Biofuel, Event, Presentation, studies and reports

Pine Chemicals GHG study now available

It has been awhile since I last covered the tall oil market that includes crude tall oil (CTO), tall oil rosin (TOR), and tall oil fatty acid (TOFA). In my past experience, it has been difficult to get information on this industry as pulp and paper chemicals companies are not that many and they are not really that media-friendly. If you want to get some information on this industry, you might want to visit the Pine Chemicals Association website.

Anyway, when I was covering the CTO market at around 2007, there were already grumbles from pine chemicals producers that their feedstock CTO produced from the paper mills (via Kraft pulping of pine trees) were being used more as biofuel feedstock in the US because of the biodiesel tax credits, and now more in Europe where CTO is considered a waste/by-product.  At that time, CTO production in the US was around 1 million tons and 550,000 tons in Europe.

In Europe, pulp mills are being encouraged to burn their CTO product as a fuel in order to reduce their greenhouse gas emissions. Current and proposed European policies could result in CTO being classified as renewable biomass for energy production, which can create incentives to convert CTO into fuel rather than use it for chemicals.

The American Chemistry Council’s Pine Chemistry Panel recently released a study conducted by Franklin Associates, a division of Eastern Research Group, assessing the greenhouse gas and energy life cycle assessment (LCA) of pine chemicals derived from CTO. At the ACSGCI Green Chemistry & Engineering conference this week, Sarah Cashman of Eastern Research Group noted that the study has three goals: (1) to determine the cradle-to-gate carbon and energy footprint for CTO-derived chemicals, (2) to compare CTO-derived chemicals to their likely substitutes, (3) and to calculate the carbon and energy effects of shifting CTO resources from current chemical production to biodiesel production.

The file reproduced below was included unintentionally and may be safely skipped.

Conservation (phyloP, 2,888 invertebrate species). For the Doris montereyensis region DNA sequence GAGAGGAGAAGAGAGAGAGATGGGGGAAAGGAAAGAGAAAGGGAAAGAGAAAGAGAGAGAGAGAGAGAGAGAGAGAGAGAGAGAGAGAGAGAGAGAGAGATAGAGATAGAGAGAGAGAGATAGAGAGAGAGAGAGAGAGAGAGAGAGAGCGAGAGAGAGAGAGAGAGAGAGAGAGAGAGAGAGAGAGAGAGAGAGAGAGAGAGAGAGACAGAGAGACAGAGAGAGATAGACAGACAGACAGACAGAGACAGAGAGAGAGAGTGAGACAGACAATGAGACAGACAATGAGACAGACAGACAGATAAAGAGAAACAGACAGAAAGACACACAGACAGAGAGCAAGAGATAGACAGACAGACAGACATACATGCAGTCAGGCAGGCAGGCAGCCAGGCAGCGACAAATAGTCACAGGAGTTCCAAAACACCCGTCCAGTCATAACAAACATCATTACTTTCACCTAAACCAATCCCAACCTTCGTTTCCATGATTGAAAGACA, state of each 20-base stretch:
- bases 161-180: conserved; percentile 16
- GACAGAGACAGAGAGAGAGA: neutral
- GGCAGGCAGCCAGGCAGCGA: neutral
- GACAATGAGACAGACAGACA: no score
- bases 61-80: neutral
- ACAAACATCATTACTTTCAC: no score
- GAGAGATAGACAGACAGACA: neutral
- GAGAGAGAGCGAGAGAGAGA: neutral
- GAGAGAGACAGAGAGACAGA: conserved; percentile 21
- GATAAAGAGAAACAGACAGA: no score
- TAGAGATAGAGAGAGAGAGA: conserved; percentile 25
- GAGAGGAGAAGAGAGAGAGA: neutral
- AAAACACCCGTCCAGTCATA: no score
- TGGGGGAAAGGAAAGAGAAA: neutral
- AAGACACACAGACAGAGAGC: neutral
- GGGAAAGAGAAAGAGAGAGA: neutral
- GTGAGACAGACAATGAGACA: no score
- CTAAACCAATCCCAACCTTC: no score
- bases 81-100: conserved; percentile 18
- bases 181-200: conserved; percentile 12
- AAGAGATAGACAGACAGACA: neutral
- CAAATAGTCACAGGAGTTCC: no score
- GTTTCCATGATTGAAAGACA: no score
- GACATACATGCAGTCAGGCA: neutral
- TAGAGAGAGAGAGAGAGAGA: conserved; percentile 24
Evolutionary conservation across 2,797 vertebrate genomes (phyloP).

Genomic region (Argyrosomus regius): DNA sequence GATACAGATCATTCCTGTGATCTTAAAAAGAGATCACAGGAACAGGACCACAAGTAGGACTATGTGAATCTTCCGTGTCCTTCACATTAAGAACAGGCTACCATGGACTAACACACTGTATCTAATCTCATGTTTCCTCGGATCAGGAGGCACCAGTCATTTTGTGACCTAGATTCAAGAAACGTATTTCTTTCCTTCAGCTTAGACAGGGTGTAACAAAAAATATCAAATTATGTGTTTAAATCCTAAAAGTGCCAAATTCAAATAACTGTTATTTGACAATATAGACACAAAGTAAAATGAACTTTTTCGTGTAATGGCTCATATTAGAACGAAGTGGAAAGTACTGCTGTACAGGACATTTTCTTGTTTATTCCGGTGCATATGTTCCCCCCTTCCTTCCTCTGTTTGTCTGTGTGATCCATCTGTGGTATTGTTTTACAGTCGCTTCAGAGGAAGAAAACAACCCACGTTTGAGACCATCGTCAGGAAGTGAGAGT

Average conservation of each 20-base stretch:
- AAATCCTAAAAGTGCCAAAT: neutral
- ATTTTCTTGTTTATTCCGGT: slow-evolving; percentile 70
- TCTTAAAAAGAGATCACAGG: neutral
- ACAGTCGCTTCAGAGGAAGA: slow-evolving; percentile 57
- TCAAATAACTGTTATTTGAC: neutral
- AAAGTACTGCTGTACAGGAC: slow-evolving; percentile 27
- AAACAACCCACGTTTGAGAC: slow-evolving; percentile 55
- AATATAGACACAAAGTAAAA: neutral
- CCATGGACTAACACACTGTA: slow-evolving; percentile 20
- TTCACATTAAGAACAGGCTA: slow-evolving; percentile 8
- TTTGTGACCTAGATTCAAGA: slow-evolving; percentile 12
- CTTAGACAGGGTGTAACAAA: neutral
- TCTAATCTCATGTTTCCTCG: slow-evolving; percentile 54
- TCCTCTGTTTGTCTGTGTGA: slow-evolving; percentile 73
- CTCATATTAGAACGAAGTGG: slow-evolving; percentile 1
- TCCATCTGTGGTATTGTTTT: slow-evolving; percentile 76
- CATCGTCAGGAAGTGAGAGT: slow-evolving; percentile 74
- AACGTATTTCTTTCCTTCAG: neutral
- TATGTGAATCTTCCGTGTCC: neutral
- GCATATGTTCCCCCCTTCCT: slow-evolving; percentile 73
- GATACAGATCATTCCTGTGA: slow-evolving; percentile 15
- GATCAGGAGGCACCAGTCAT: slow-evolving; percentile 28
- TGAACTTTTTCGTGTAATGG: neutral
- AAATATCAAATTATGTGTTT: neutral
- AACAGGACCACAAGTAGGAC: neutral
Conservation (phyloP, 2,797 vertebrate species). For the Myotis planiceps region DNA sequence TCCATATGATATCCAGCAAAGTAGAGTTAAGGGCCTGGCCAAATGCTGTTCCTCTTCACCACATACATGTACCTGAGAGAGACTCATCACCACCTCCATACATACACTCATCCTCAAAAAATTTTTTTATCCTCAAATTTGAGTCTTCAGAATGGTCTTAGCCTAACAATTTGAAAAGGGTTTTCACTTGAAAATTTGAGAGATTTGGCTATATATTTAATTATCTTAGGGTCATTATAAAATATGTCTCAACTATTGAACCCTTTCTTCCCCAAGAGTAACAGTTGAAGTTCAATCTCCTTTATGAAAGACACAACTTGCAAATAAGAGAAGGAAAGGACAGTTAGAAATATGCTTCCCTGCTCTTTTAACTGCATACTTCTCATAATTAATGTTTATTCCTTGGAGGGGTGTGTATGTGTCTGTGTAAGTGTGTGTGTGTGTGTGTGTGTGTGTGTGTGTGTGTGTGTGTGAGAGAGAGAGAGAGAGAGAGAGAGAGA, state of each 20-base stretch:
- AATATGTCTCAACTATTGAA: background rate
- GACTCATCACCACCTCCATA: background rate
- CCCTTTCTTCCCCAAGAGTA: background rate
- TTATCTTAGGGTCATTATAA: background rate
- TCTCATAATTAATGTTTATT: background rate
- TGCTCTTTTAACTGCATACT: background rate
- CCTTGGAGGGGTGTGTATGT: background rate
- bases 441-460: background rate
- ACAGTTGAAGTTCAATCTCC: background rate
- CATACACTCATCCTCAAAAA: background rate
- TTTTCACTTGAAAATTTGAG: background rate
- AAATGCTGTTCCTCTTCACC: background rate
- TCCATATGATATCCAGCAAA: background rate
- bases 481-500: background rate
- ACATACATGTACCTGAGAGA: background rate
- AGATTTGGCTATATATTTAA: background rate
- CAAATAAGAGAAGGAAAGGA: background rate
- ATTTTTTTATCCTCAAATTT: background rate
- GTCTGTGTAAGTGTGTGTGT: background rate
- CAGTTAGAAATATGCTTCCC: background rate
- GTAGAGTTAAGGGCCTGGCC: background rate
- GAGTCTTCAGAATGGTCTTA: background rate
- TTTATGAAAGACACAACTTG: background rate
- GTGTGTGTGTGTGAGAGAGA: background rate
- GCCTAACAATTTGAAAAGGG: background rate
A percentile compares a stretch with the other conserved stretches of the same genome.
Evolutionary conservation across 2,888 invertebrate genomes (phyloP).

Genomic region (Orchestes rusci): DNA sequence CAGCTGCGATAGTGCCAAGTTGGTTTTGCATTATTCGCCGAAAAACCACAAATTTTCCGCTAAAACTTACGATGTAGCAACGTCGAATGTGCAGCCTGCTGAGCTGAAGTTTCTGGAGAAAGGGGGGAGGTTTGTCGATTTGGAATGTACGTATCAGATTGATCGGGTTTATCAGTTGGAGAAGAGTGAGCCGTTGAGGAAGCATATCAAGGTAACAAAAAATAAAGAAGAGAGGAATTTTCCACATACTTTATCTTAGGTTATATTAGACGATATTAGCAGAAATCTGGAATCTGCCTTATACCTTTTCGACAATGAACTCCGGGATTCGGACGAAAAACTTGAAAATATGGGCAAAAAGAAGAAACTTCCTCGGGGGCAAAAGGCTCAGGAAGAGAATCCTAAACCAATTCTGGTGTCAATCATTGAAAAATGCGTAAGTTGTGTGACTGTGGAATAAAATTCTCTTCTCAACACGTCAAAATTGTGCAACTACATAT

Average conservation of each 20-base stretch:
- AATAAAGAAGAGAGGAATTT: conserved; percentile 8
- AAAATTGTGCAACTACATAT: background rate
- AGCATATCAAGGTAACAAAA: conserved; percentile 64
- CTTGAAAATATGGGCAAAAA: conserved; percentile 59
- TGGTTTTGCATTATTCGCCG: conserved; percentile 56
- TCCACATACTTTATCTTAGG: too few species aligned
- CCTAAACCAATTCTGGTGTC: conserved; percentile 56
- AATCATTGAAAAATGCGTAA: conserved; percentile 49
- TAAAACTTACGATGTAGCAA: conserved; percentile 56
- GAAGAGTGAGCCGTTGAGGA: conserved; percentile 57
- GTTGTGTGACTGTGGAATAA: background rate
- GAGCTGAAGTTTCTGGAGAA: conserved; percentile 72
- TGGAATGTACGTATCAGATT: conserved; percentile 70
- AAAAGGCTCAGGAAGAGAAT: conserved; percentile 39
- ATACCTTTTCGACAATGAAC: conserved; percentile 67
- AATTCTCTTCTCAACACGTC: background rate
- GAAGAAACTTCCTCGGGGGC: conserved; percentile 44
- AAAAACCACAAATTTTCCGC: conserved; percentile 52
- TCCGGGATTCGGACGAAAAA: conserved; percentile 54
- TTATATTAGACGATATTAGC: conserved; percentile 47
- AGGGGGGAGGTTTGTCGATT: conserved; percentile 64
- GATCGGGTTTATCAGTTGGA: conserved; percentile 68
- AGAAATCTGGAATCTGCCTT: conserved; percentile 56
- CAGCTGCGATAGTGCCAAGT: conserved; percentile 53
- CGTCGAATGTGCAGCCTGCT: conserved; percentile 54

According to the study, diverting CTO into biofuel production in Europe will not have a significant effect in either reducing carbon emissions nor fossil fuel consumption. The global carbon footprint of pine chemicals produced from CTO is reportedly 50% lower than substitute products used in the same situation. CO2 equivalent emissions is said to be the same if CTO is used as a fuel or in chemical products in Europe. The amount of fossil fuel required to manufacture the substitute products of pine chemicals substantially offsets any fossil fuel reduction that might occur if CTO were used in fuel.

As CTO is an inelastic byproduct, industries who uses this feedstock (as you can see some from the chart above) compete in the marketplace to purchase CTO. According to the ACC, government mandates and subsidies incentivizing the use of this finite biomass material in fuels damage the pine chemical biorefining industry by limiting CTO availability.

The study demonstrates that while there are no significant environmental gains from giving the biofuel industry incentives, at the same time it could cause unintended negative consequences to the established pine chemicals industry.

The data the study collected represent 100% of the US and 90% of the European CTO distillation industry.

About Doris de Guzman

Will Green Chemistry save the world or is it hype? Doris de Guzman examines alternative processing, new technology, R&D and other sustainability initiatives aimed at preventing pollution; replacing ingredients; and using renewable feedstocks in Green Chemistry. She has been covering the oleochemicals market for 15 years and spread her beat to inorganics, biofuels and green chemistry.

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